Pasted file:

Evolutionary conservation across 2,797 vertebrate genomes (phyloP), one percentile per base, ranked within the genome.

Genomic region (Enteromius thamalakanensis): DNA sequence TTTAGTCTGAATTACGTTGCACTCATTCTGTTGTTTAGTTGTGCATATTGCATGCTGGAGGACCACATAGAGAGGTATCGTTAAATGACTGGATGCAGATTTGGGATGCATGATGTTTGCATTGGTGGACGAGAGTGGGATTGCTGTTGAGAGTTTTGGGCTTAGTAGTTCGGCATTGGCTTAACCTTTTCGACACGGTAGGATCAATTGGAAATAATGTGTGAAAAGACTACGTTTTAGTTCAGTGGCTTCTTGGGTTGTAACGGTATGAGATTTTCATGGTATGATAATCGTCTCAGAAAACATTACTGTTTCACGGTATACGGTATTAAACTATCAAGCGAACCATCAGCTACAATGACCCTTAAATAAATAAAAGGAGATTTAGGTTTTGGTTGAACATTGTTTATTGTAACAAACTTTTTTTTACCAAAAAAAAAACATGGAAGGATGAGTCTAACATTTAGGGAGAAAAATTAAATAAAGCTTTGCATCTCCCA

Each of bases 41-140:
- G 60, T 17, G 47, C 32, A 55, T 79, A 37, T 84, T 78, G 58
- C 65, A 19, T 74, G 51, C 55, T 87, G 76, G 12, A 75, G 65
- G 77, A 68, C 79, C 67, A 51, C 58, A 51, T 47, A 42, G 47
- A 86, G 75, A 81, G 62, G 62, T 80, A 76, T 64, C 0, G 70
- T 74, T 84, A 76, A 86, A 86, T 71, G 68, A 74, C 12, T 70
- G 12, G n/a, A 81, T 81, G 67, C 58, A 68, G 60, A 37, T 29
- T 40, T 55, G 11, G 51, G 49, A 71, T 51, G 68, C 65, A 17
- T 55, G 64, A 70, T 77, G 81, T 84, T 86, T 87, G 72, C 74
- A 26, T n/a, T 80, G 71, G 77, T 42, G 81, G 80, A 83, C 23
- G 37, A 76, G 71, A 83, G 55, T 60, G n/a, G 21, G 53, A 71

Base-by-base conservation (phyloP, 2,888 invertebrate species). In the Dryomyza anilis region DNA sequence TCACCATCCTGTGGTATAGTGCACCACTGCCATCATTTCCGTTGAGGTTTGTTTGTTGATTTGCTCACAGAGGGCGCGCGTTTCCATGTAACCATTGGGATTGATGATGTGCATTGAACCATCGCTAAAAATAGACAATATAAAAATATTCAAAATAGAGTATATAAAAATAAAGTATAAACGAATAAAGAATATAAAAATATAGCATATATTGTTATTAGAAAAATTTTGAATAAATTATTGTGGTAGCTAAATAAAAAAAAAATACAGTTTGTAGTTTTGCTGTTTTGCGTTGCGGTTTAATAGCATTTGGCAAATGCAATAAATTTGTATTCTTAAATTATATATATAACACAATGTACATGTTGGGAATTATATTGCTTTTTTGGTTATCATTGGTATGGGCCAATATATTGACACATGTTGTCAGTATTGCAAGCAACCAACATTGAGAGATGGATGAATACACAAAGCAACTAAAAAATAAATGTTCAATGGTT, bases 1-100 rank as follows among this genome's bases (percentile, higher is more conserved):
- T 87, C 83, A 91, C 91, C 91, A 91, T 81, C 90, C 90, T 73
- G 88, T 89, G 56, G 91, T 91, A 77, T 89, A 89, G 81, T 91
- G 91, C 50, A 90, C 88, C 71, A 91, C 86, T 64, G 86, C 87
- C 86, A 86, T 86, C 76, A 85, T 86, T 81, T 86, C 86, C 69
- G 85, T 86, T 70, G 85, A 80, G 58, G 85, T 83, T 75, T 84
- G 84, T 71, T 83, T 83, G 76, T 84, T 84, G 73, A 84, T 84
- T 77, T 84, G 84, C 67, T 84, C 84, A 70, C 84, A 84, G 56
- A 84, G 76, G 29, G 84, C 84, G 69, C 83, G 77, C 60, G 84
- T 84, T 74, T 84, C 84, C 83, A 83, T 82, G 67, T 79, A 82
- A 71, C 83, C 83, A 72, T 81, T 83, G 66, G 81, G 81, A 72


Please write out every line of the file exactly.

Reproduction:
Evolutionary conservation across 2,797 vertebrate genomes (phyloP), one percentile per base, ranked within the genome.

Genomic region (Enteromius thamalakanensis): DNA sequence TTTAGTCTGAATTACGTTGCACTCATTCTGTTGTTTAGTTGTGCATATTGCATGCTGGAGGACCACATAGAGAGGTATCGTTAAATGACTGGATGCAGATTTGGGATGCATGATGTTTGCATTGGTGGACGAGAGTGGGATTGCTGTTGAGAGTTTTGGGCTTAGTAGTTCGGCATTGGCTTAACCTTTTCGACACGGTAGGATCAATTGGAAATAATGTGTGAAAAGACTACGTTTTAGTTCAGTGGCTTCTTGGGTTGTAACGGTATGAGATTTTCATGGTATGATAATCGTCTCAGAAAACATTACTGTTTCACGGTATACGGTATTAAACTATCAAGCGAACCATCAGCTACAATGACCCTTAAATAAATAAAAGGAGATTTAGGTTTTGGTTGAACATTGTTTATTGTAACAAACTTTTTTTTACCAAAAAAAAAACATGGAAGGATGAGTCTAACATTTAGGGAGAAAAATTAAATAAAGCTTTGCATCTCCCA

Each of bases 41-140:
- G 60, T 17, G 47, C 32, A 55, T 79, A 37, T 84, T 78, G 58
- C 65, A 19, T 74, G 51, C 55, T 87, G 76, G 12, A 75, G 65
- G 77, A 68, C 79, C 67, A 51, C 58, A 51, T 47, A 42, G 47
- A 86, G 75, A 81, G 62, G 62, T 80, A 76, T 64, C 0, G 70
- T 74, T 84, A 76, A 86, A 86, T 71, G 68, A 74, C 12, T 70
- G 12, G n/a, A 81, T 81, G 67, C 58, A 68, G 60, A 37, T 29
- T 40, T 55, G 11, G 51, G 49, A 71, T 51, G 68, C 65, A 17
- T 55, G 64, A 70, T 77, G 81, T 84, T 86, T 87, G 72, C 74
- A 26, T n/a, T 80, G 71, G 77, T 42, G 81, G 80, A 83, C 23
- G 37, A 76, G 71, A 83, G 55, T 60, G n/a, G 21, G 53, A 71

Base-by-base conservation (phyloP, 2,888 invertebrate species). In the Dryomyza anilis region DNA sequence TCACCATCCTGTGGTATAGTGCACCACTGCCATCATTTCCGTTGAGGTTTGTTTGTTGATTTGCTCACAGAGGGCGCGCGTTTCCATGTAACCATTGGGATTGATGATGTGCATTGAACCATCGCTAAAAATAGACAATATAAAAATATTCAAAATAGAGTATATAAAAATAAAGTATAAACGAATAAAGAATATAAAAATATAGCATATATTGTTATTAGAAAAATTTTGAATAAATTATTGTGGTAGCTAAATAAAAAAAAAATACAGTTTGTAGTTTTGCTGTTTTGCGTTGCGGTTTAATAGCATTTGGCAAATGCAATAAATTTGTATTCTTAAATTATATATATAACACAATGTACATGTTGGGAATTATATTGCTTTTTTGGTTATCATTGGTATGGGCCAATATATTGACACATGTTGTCAGTATTGCAAGCAACCAACATTGAGAGATGGATGAATACACAAAGCAACTAAAAAATAAATGTTCAATGGTT, bases 1-100 rank as follows among this genome's bases (percentile, higher is more conserved):
- T 87, C 83, A 91, C 91, C 91, A 91, T 81, C 90, C 90, T 73
- G 88, T 89, G 56, G 91, T 91, A 77, T 89, A 89, G 81, T 91
- G 91, C 50, A 90, C 88, C 71, A 91, C 86, T 64, G 86, C 87
- C 86, A 86, T 86, C 76, A 85, T 86, T 81, T 86, C 86, C 69
- G 85, T 86, T 70, G 85, A 80, G 58, G 85, T 83, T 75, T 84
- G 84, T 71, T 83, T 83, G 76, T 84, T 84, G 73, A 84, T 84
- T 77, T 84, G 84, C 67, T 84, C 84, A 70, C 84, A 84, G 56
- A 84, G 76, G 29, G 84, C 84, G 69, C 83, G 77, C 60, G 84
- T 84, T 74, T 84, C 84, C 83, A 83, T 82, G 67, T 79, A 82
- A 71, C 83, C 83, A 72, T 81, T 83, G 66, G 81, G 81, A 72